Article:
The Nose On Martin Scorsese's 'The Irishman' And Canceling Gauguin
The Irishman is Martin Scorsese's first gangster movie in thirteen years. It's his first feature-length film with Robert De Niro in 24 years and his first with Harvey Keitel in 31 years. It's Joe Pesci's first onscreen performance since 2010 and just his third since 1998. It's the first time any combination of Al Pacino, Joe Pesci, and/or Harvey Keitel has ever worked together, and it's the first time Scorsese has ever directed Pacino.
The Irishman is also Scorsese's first film for Netflix. As such, a number of theater chains in our area are boycotting the picture. But some aren't -- and it'll be streaming right to a Netflix machine near you as of November 27, just in time for the long holiday weekend.
And: The French post-impressionist Paul Gauguin died more than 116 years ago. Is it time to cancel him?
Some other stuff that happened this week, give or take:
- Watchmen Writer Alan Moore's Take on Modern Superhero Movies Is Much Harsher Than Scorsese's
In a 2016 interview, he called superheroes "very much white supremacist dreams of the master race."
- Jeopardy! Is Uniting James Holzhauer, Ken Jennings, and Brad Rutter for the Ultimate Battle Royale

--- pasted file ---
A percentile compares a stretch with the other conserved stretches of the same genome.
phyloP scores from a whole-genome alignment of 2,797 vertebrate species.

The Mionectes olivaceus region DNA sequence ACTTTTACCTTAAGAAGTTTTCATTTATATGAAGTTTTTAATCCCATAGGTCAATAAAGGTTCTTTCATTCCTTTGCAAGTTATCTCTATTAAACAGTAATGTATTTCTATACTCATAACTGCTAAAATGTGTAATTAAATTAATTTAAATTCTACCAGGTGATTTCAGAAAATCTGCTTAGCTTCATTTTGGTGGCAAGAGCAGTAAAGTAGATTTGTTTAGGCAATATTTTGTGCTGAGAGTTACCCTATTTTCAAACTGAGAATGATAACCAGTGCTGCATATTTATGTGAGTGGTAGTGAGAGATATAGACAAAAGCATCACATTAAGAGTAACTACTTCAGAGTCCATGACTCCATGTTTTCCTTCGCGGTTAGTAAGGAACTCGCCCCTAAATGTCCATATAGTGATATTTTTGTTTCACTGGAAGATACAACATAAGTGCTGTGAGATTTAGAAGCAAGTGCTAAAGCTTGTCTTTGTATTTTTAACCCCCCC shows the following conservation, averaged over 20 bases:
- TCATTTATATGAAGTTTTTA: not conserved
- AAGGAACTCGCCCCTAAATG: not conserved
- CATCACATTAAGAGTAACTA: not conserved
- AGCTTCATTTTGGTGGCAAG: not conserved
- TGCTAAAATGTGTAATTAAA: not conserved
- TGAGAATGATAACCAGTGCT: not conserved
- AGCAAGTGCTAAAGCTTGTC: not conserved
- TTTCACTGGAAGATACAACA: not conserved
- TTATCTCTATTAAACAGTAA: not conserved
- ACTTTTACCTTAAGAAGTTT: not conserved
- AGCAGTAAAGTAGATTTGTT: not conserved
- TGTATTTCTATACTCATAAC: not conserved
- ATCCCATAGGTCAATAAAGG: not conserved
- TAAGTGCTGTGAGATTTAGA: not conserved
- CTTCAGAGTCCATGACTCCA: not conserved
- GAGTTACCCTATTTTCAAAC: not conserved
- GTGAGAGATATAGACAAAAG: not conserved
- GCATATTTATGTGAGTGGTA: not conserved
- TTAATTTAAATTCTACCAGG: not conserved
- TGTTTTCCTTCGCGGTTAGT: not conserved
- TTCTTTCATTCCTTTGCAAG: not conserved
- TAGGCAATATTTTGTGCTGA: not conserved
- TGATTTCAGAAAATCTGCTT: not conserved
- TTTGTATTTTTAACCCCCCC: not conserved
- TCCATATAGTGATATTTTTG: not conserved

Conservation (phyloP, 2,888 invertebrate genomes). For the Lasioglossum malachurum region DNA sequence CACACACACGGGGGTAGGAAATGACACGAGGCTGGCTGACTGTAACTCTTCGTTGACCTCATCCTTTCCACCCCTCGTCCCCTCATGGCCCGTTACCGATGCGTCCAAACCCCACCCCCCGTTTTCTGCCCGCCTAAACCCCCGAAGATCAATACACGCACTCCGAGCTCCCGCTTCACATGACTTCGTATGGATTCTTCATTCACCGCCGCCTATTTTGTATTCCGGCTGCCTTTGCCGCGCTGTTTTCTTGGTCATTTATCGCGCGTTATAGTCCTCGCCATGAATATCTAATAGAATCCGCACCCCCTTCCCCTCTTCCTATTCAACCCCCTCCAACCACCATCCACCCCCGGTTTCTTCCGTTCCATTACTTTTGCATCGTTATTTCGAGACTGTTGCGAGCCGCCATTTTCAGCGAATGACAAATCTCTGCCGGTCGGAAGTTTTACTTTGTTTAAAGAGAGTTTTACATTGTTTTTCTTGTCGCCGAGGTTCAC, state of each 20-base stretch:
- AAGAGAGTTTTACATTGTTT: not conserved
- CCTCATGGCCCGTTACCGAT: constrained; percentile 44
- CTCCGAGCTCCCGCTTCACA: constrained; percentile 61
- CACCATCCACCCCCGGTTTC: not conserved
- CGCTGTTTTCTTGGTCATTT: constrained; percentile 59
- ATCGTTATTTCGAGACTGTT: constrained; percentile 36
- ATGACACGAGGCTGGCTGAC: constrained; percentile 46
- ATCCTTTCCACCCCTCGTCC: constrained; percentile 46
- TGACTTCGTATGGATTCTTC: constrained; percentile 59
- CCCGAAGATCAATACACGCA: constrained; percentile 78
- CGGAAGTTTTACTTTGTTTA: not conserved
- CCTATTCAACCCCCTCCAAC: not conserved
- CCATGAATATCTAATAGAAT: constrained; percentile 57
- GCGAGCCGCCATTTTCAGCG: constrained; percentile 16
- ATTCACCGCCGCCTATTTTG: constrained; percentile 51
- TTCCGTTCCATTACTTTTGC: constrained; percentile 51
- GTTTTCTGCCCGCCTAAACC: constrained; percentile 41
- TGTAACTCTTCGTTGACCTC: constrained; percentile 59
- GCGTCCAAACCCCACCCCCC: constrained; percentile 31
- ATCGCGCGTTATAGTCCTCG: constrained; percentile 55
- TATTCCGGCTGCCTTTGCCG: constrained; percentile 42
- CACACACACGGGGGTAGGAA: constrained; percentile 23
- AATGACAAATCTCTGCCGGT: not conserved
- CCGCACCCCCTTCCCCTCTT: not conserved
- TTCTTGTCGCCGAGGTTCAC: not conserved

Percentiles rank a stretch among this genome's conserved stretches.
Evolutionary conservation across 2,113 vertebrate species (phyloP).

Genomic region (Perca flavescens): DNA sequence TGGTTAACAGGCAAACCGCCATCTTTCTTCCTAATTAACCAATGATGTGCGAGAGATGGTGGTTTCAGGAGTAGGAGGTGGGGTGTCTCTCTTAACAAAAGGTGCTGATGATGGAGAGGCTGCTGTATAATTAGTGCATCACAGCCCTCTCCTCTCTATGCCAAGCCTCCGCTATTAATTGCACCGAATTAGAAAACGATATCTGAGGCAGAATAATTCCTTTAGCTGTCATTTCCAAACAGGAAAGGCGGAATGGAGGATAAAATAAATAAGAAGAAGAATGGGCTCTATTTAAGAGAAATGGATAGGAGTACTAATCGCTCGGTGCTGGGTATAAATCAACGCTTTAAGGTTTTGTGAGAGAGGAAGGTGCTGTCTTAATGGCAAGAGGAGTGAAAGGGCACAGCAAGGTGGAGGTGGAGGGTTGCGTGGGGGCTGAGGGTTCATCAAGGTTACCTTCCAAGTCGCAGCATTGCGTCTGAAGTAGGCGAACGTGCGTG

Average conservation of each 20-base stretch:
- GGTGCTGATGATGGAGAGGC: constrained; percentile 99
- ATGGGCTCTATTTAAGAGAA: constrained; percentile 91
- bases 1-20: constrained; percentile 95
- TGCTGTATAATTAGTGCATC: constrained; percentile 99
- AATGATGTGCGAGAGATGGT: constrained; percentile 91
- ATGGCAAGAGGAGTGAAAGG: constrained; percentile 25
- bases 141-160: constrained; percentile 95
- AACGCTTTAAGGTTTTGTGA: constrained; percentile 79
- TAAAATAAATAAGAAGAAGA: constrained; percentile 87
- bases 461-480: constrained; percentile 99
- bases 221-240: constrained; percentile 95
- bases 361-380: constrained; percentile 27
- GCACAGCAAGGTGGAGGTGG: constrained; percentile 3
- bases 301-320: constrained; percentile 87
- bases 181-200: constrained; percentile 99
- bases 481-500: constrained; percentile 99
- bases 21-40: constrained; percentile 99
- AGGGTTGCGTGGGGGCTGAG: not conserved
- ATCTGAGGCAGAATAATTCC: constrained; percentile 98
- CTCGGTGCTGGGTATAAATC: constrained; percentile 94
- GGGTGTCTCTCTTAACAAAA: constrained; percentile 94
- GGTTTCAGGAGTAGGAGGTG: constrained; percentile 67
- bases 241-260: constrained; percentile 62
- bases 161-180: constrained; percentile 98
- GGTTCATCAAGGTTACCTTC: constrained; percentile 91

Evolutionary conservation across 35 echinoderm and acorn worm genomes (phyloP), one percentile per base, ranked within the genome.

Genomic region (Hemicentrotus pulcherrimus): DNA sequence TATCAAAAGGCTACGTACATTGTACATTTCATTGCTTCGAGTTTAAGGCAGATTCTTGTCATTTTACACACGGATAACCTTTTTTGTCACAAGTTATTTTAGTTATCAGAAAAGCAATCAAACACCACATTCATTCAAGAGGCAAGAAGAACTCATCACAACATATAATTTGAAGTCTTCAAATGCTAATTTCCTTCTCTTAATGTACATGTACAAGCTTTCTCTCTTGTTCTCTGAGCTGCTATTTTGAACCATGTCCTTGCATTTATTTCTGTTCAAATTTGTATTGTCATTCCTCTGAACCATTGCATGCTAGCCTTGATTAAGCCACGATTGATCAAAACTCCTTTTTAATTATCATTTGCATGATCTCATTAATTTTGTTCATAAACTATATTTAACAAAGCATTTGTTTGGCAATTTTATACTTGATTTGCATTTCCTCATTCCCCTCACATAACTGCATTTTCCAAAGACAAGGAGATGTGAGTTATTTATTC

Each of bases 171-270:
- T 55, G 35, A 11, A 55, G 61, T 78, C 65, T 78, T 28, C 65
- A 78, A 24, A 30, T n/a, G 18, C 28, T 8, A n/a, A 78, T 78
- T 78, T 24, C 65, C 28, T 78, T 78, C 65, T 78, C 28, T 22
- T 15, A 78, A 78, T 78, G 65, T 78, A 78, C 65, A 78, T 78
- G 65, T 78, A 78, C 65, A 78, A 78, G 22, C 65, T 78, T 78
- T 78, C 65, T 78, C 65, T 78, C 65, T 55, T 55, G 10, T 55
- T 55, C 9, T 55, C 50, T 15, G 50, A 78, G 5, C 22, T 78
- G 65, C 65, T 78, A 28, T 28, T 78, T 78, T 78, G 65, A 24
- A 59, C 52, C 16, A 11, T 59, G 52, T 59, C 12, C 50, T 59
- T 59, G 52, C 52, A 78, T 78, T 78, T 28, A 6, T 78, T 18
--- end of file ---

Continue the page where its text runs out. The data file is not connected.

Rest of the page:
- Why the 1980s Anne of Green Gables Is Such a Hard Act to Follow
Eight writers on how Anne shaped a generation of young women.
- Inventor breaks world record zooming at 85 mph in his jet-powered suit
He is Iron Man. Richard Browning breaks his own Guinness World Record in the 3D-printed suit.
- President Trump Must Immediately Pardon Gen. Francis X. Hummel
- In Praise of the Greatest Trombone Part in Broadway History
And the trombonist who made it his own.
- Why Everyone Should Sleep Alone
On the virtues of splitting up for the night
- Trump's Justice Department Wants to Change the Movie Industry
The administration is preparing to get rid of old antitrust rules that keep major film studios in check. This could be bad news for smaller theater chains and audiences alike.
- The Spectacular, Strange Rise of Music Holograms
Dead musicians are taking the stage again in digital form. Is this the kind of encore we really want?
- Tom Breen - Film critic and reporter for the New Haven Independent and host of WNHH radio's Deep Focus
- James Hanley - Co-founder of Cinestudio at Trinity College
- Irene Papoulis - Teaches writing at Trinity College
Colin McEnroe and Chion Wolf contributed to this show.